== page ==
Norm Pattis ()

I am generally uncomfortable when a client, or a client’s family, decides to attend appellate arguments in the state or federal courts. So much is generally at stake, and the nature of the public proceedings are so opaque, that trying to explain the significance of what is happening is almost impossible. So when Donna Bello’s husband told me he was planning to attend the bond argument in Manhattan the other day, I was surprised at how happy I was to see him.

Joel Schiavone is 77-years-old, and his wife, Donna Bello, was sentenced to a six- year term of imprisonment for her role in something called “gifting tables.” In the United States government’s eyes, the tables were little more than a pyramid scheme. In the eyes of the hundreds of women in the state, they were much more – scores of women testified at trial that the gatherings that were part of the gifting tables process were also a place where they found companionship and support.

Donna Bello and Jill Platt were sentenced to six years and four-and-a-half years in prison, respectively, a sentence that still sends shockwaves through the defense bar in Connecticut. They are grandmothers without criminal convictions sentenced to long prison terms. We asked for bonds pending appeal. Denied, said the judge, and the women were sent packing to Alderson, W.Va.

It takes a day to get there, no matter whether you fly, drive or take the train. Alderson is well off the beaten track. I went there once, with Joel, to see Donna. It felt like a foreign country, a place where border guards made sure you left hope behind as you entered.

I had represented Donna at trial and was surprised when she and Joel asked me to stay on for the appeal. Generally, folks are none too happy with you if a trial breaks against you. I’d referred them to the state’s top appellate lawyers, but they came back to me. Their confidence in me surprised me.

Ms. Platt did find new counsel, Alexandra Shapiro, a former clerk to U.S. Supreme Court Justice Ruth Bader Ginsberg. Shapiro runs a hot-shot practice in New York City. I was to be the beneficiary of the talents of a woman far smarter than I am.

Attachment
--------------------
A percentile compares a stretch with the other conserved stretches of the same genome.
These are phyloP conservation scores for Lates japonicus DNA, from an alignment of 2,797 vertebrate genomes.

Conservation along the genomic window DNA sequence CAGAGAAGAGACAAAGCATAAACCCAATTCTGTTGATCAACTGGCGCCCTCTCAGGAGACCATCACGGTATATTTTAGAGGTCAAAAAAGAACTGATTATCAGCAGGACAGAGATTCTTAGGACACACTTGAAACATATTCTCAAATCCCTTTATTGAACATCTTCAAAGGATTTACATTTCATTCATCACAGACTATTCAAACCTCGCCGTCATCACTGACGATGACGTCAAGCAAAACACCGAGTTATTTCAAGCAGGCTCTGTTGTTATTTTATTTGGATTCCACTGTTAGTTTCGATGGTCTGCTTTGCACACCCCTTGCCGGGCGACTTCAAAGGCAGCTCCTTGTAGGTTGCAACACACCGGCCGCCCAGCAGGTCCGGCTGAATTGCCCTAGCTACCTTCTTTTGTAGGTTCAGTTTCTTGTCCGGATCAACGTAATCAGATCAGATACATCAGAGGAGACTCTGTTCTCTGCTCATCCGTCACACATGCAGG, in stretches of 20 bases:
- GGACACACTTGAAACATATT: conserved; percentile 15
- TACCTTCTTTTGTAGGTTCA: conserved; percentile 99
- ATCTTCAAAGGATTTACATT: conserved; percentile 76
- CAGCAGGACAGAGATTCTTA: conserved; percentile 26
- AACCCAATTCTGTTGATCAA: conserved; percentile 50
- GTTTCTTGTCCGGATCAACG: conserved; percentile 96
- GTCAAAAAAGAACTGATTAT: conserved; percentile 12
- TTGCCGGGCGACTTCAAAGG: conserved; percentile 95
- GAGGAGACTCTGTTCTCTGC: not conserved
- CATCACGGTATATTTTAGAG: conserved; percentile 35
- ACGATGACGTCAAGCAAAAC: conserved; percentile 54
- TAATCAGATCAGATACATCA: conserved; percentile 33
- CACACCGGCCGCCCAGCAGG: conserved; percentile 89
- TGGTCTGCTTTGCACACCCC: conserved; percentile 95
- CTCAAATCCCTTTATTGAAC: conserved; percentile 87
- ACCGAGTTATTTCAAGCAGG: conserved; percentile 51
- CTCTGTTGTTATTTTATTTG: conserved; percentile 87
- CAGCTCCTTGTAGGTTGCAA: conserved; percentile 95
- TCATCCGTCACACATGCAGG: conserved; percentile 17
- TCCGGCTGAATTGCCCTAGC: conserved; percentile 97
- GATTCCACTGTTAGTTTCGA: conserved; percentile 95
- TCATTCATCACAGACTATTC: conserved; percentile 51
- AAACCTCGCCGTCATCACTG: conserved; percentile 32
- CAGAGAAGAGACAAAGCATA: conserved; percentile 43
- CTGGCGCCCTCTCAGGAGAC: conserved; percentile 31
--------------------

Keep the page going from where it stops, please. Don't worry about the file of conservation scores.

We briefed a boatload of issues and submitted our papers. Then we decided to make a run at bond pending appeal, this time asking the U.S. Court of Appeals for the Second Circuit to do what the district court judge would not: set our clients free until such time as the appellate court could decide whether the trial of Bello and Platt represents a miscarriage of justice. The odds of success, I told Joel, were remote, but it did not hurt to try.

Argument went well in New York. The judicial panel was active and had lots of questions, and plenty of those questions were pointedly put to the government. We left the courthouse with guarded hope. I sat with Joel and explained what I thought had occurred. He was disconsolate. His wife was still sitting a day away.

The next morning, just as I was to begin evidence presentation in another matter, a text arrived from my office: Donna was ordered released on bond. I was stunned. I stepped to the hall to call Joel and to break the news.

He sobbed with relief and the pent up frustration of a man who was regarded as nothing but collateral damage when his wife was sentenced. He left immediately to go to West Virginia to retrieve his wife from her jailers.

It was the third time I’d heard or seen the man weep. The first two times were as the verdict was returned and when Donna was sentenced. Somehow those tears have become a source of almost sacred rage, reminding me of the futility the criminal justice system spawns in the name of justice.

I don’t know whether we will win Donna’s appeal. The appellate court seems to think we’ve raised substantial questions. That’s victory enough for today. •